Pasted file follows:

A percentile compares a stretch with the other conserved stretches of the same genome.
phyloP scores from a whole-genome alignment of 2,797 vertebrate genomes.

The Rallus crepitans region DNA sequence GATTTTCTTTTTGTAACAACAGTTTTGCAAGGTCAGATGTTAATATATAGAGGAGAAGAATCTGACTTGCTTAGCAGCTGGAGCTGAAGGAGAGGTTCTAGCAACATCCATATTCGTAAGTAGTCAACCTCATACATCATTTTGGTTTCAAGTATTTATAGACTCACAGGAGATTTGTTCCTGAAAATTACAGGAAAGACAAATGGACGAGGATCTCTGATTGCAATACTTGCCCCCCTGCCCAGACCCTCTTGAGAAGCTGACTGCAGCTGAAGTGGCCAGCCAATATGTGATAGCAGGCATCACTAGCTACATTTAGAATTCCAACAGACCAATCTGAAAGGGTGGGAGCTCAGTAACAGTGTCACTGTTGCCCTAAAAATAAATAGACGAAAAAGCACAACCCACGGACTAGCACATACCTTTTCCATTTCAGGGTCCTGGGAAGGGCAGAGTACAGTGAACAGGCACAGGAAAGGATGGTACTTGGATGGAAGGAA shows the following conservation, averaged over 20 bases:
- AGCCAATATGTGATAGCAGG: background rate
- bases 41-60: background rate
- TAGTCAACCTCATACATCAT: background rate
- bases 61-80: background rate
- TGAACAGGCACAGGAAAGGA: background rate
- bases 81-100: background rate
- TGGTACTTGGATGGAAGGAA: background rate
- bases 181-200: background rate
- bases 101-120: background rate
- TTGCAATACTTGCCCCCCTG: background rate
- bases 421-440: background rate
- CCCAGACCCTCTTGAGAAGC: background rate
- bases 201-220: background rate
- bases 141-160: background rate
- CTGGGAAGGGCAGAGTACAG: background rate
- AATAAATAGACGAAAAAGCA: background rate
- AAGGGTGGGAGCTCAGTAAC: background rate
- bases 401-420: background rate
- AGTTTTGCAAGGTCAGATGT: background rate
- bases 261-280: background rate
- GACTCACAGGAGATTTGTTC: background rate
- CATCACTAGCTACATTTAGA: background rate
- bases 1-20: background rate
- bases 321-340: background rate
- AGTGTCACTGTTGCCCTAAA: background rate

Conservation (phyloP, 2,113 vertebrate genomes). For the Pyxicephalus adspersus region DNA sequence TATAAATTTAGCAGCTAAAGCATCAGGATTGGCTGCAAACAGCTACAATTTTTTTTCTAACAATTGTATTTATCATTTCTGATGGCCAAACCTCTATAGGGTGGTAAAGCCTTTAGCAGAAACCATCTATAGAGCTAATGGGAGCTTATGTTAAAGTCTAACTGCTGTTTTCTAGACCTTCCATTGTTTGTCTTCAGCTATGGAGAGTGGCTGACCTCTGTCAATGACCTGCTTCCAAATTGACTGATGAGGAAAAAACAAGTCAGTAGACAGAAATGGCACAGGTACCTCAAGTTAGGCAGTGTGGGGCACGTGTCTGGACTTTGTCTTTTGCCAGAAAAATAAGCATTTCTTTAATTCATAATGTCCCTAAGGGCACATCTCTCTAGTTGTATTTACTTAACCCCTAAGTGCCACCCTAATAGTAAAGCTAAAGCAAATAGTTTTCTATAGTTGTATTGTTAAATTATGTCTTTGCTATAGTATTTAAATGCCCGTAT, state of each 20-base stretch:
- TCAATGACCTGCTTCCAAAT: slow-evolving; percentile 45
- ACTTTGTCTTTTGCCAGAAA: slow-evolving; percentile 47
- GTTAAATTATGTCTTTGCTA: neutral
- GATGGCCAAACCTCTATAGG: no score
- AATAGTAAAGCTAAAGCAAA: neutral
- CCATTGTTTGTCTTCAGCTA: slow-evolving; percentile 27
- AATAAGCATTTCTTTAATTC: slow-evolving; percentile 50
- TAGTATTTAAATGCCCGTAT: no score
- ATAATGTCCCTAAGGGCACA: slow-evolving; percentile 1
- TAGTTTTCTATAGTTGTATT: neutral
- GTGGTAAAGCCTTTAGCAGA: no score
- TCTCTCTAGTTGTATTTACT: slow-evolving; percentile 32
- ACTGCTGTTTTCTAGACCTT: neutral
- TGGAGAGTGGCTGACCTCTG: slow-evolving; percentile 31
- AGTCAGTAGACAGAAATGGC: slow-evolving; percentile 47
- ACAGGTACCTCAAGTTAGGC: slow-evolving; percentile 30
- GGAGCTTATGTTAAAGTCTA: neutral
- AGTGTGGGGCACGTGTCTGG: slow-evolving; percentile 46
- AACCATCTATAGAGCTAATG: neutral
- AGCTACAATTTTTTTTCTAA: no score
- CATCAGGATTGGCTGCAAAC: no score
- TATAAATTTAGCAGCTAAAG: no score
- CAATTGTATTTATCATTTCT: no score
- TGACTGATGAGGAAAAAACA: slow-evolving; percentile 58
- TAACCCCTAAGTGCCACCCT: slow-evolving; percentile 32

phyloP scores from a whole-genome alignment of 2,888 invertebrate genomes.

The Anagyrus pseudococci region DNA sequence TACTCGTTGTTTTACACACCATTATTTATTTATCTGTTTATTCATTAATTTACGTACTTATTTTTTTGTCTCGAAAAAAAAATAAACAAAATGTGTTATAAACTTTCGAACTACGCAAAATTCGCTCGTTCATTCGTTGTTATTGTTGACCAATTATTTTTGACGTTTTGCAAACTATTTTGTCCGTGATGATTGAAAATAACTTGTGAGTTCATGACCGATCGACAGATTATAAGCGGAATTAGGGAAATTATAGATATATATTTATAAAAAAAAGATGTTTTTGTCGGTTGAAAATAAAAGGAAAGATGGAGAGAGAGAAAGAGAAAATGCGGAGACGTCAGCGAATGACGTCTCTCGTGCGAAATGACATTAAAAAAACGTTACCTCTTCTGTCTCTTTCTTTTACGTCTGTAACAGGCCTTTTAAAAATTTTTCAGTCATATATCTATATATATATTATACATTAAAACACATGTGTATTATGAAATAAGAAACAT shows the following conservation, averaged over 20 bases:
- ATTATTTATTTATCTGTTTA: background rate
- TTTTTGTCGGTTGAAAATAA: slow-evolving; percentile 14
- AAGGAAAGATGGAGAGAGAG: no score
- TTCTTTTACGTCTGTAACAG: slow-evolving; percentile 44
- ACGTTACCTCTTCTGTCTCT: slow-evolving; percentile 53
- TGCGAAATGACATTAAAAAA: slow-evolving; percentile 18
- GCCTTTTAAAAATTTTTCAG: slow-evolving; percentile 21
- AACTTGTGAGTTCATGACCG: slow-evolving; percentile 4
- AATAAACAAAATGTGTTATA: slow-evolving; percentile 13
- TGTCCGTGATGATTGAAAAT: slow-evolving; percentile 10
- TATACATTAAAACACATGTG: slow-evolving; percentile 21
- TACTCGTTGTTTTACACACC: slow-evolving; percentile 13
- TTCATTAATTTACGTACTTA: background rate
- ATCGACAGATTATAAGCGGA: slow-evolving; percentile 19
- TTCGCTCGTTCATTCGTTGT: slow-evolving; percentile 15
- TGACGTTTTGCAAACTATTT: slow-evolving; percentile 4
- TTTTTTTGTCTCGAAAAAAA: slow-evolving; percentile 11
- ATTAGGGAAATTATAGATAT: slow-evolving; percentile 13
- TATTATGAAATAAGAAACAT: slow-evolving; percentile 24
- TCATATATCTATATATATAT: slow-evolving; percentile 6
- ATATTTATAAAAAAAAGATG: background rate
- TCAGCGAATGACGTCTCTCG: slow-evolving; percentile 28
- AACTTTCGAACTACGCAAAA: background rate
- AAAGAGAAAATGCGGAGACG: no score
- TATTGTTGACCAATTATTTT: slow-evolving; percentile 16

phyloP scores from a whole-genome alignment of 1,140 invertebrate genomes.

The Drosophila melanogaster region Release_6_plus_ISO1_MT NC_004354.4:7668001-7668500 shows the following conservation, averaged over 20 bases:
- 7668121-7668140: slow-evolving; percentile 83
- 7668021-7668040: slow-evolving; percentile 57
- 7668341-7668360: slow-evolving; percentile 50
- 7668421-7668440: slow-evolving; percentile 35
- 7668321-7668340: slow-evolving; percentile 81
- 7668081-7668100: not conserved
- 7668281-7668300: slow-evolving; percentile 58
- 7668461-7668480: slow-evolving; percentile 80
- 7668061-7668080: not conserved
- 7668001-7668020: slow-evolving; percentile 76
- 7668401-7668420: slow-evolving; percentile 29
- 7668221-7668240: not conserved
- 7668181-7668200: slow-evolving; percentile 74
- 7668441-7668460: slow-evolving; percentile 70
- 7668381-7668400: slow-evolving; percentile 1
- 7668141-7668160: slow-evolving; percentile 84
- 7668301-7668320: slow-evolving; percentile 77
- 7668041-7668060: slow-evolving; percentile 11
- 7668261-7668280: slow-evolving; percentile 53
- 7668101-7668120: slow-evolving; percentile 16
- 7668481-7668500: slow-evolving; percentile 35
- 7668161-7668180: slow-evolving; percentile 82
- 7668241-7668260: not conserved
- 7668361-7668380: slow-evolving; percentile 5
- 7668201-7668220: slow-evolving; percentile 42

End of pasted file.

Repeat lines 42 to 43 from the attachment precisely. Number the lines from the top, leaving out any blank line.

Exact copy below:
- ACTGCTGTTTTCTAGACCTT: neutral
- TGGAGAGTGGCTGACCTCTG: slow-evolving; percentile 31